Such arguments have not been enough to persuade GOP presidential candidates, all of whom have announced opposition to the treaty. Sen. John McCain has said that he supports a Law of the Sea but would not vote for this version, while Fred Thompson says he would seek "ironclad assurances" that Reagan's original concerns are addressed: "At a time when customary international law in this area has proven sufficient, I believe the efforts of treaty proponents would be better spent reforming the United Nations." Rudy Giuliani called the treaty "fundamentally flawed." Gov. Mike Huckabee, in opposing LOST, called it "one of the defining issues of our time."

The treaty requires 67 votes in the Senate for ratification, a high enough hurdle that opposition from a bloc of conservative senators kept Democrats from bringing LOST to the Senate floor for a vote late last year. Whether the Law of the Sea becomes the law of the land may depend on how many of those senators are still in office-and which presidential candidate is celebrating-after the November elections.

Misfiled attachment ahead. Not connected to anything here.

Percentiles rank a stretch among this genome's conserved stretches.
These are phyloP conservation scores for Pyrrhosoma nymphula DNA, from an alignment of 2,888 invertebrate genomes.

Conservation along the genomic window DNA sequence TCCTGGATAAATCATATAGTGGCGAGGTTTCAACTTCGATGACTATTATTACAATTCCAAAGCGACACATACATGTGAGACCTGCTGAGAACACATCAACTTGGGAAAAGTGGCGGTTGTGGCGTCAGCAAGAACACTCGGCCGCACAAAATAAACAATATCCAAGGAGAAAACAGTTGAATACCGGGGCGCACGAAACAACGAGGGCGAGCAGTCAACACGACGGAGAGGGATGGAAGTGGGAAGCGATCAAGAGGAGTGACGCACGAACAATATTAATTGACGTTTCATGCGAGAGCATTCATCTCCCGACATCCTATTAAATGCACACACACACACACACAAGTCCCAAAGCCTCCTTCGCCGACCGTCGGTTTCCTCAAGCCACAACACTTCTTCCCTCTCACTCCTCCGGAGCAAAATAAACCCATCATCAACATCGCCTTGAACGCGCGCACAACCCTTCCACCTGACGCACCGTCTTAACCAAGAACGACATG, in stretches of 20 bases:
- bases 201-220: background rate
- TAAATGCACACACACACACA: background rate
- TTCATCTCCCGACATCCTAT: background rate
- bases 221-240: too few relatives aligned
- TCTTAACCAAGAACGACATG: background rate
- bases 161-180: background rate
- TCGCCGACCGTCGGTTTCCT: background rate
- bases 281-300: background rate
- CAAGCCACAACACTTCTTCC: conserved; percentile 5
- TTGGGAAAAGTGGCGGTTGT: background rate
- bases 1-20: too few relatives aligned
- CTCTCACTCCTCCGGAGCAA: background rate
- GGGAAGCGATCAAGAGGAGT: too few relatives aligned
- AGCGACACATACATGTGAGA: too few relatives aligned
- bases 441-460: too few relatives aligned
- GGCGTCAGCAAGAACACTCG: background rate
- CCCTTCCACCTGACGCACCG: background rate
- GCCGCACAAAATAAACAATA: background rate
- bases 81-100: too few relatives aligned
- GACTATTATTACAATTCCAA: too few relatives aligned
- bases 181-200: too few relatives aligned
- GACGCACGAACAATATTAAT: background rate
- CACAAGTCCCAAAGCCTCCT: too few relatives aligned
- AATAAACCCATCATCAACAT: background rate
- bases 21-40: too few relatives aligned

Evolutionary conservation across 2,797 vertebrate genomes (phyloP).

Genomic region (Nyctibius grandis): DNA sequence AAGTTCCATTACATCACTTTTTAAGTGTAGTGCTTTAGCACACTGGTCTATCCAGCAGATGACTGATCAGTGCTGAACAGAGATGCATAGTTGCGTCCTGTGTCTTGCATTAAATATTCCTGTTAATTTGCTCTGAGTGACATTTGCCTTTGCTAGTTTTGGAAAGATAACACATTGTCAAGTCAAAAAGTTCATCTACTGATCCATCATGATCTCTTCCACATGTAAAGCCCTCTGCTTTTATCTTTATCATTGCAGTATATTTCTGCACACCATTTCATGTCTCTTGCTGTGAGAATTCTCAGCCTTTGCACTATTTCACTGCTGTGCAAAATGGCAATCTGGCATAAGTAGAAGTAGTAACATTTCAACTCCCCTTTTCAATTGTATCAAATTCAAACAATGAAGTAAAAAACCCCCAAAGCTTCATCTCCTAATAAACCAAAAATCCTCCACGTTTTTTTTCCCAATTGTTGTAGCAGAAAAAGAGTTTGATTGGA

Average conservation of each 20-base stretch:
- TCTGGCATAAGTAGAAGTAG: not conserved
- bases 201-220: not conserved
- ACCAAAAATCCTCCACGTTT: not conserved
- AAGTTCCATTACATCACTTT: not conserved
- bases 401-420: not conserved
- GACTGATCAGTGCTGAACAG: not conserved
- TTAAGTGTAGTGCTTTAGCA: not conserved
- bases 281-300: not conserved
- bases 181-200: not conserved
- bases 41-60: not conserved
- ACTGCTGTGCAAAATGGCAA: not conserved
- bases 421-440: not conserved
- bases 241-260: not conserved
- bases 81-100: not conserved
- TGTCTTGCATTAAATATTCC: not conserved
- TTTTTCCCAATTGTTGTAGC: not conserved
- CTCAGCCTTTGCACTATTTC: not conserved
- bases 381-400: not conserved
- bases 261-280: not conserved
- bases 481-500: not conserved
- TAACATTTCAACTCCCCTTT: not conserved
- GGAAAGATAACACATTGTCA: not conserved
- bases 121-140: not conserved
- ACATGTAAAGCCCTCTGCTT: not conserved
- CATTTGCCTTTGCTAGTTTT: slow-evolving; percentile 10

2008 congressional preview

Capitol Hill lawmakers reconvene this month with a full slate ahead of the election campaign season. Highlights to watch for:

Education: No Child Left Behind is up for reauthorization, although action may be pushed to next year.

Foreign Intelligence Surveillance Act (FISA): Debate over electronic surveillance will likely dominate an attempt to overhaul the bill.

Mortgage reform: Congress will consider three major pieces of legislation-lending reform, a drive to let judges modify mortgages in bankruptcy proceedings, and modernization of the Federal Housing Administration.

Economic stimulus: While Democrats focus on "targeted and temporary" relief for poor and middle-class families to ward off a recession, Republicans are urging an extension of past tax cuts that are set to expire in 2010.

AIDS: President Bush's Emergency Plan for AIDS Relief will come up for reauthorization.

Iraq: Congress is expected to modify the Defense Authorization Bill that President Bush vetoed.

Climate change: Senate Democrats may bring the Lieberman-Warner Climate Security Act, which would attempt to cut greenhouse gas emissions, to a vote in the first half of the year.

Timothy Lamer

Tim is executive editor of WORLD Commentary. He previously worked for the Media Research Center in Alexandria, Va. His work has also appeared in The Wall Street Journal, The Washington Post, and The Weekly Standard.


Please wait while we load the latest comments...